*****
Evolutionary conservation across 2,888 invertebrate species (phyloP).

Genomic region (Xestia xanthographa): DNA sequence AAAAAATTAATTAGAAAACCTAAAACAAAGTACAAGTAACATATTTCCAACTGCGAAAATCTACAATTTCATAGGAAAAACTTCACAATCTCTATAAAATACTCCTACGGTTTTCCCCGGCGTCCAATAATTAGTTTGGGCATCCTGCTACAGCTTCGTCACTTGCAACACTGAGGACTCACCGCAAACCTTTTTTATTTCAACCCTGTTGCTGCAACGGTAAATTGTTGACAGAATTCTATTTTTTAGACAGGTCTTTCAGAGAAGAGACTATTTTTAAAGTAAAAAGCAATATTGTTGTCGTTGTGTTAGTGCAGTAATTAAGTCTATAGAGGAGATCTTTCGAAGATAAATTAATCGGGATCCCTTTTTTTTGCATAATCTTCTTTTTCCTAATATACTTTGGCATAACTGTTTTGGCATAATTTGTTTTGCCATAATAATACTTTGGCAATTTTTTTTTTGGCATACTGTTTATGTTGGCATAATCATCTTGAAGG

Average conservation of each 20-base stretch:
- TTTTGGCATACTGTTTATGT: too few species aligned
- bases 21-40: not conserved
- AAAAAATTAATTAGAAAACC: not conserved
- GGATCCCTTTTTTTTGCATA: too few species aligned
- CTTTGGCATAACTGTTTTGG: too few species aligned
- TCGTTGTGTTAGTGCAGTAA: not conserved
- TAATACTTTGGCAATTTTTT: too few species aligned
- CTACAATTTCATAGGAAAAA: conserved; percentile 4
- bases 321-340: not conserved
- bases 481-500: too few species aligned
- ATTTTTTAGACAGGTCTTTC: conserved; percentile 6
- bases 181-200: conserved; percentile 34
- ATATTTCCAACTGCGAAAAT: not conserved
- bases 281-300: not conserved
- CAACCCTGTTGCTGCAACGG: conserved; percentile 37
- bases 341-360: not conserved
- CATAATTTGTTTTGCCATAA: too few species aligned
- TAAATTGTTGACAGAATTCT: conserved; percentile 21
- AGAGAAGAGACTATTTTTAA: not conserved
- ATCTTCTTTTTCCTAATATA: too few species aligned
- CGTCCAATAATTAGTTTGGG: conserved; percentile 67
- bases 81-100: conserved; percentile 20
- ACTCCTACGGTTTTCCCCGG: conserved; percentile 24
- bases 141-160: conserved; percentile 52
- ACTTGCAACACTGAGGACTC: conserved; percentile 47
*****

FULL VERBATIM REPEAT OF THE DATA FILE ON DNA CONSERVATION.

Evolutionary conservation across 2,888 invertebrate species (phyloP).

Genomic region (Xestia xanthographa): DNA sequence AAAAAATTAATTAGAAAACCTAAAACAAAGTACAAGTAACATATTTCCAACTGCGAAAATCTACAATTTCATAGGAAAAACTTCACAATCTCTATAAAATACTCCTACGGTTTTCCCCGGCGTCCAATAATTAGTTTGGGCATCCTGCTACAGCTTCGTCACTTGCAACACTGAGGACTCACCGCAAACCTTTTTTATTTCAACCCTGTTGCTGCAACGGTAAATTGTTGACAGAATTCTATTTTTTAGACAGGTCTTTCAGAGAAGAGACTATTTTTAAAGTAAAAAGCAATATTGTTGTCGTTGTGTTAGTGCAGTAATTAAGTCTATAGAGGAGATCTTTCGAAGATAAATTAATCGGGATCCCTTTTTTTTGCATAATCTTCTTTTTCCTAATATACTTTGGCATAACTGTTTTGGCATAATTTGTTTTGCCATAATAATACTTTGGCAATTTTTTTTTTGGCATACTGTTTATGTTGGCATAATCATCTTGAAGG

Average conservation of each 20-base stretch:
- TTTTGGCATACTGTTTATGT: too few species aligned
- bases 21-40: not conserved
- AAAAAATTAATTAGAAAACC: not conserved
- GGATCCCTTTTTTTTGCATA: too few species aligned
- CTTTGGCATAACTGTTTTGG: too few species aligned
- TCGTTGTGTTAGTGCAGTAA: not conserved
- TAATACTTTGGCAATTTTTT: too few species aligned
- CTACAATTTCATAGGAAAAA: conserved; percentile 4
- bases 321-340: not conserved
- bases 481-500: too few species aligned
- ATTTTTTAGACAGGTCTTTC: conserved; percentile 6
- bases 181-200: conserved; percentile 34
- ATATTTCCAACTGCGAAAAT: not conserved
- bases 281-300: not conserved
- CAACCCTGTTGCTGCAACGG: conserved; percentile 37
- bases 341-360: not conserved
- CATAATTTGTTTTGCCATAA: too few species aligned
- TAAATTGTTGACAGAATTCT: conserved; percentile 21
- AGAGAAGAGACTATTTTTAA: not conserved
- ATCTTCTTTTTCCTAATATA: too few species aligned
- CGTCCAATAATTAGTTTGGG: conserved; percentile 67
- bases 81-100: conserved; percentile 20
- ACTCCTACGGTTTTCCCCGG: conserved; percentile 24
- bases 141-160: conserved; percentile 52
- ACTTGCAACACTGAGGACTC: conserved; percentile 47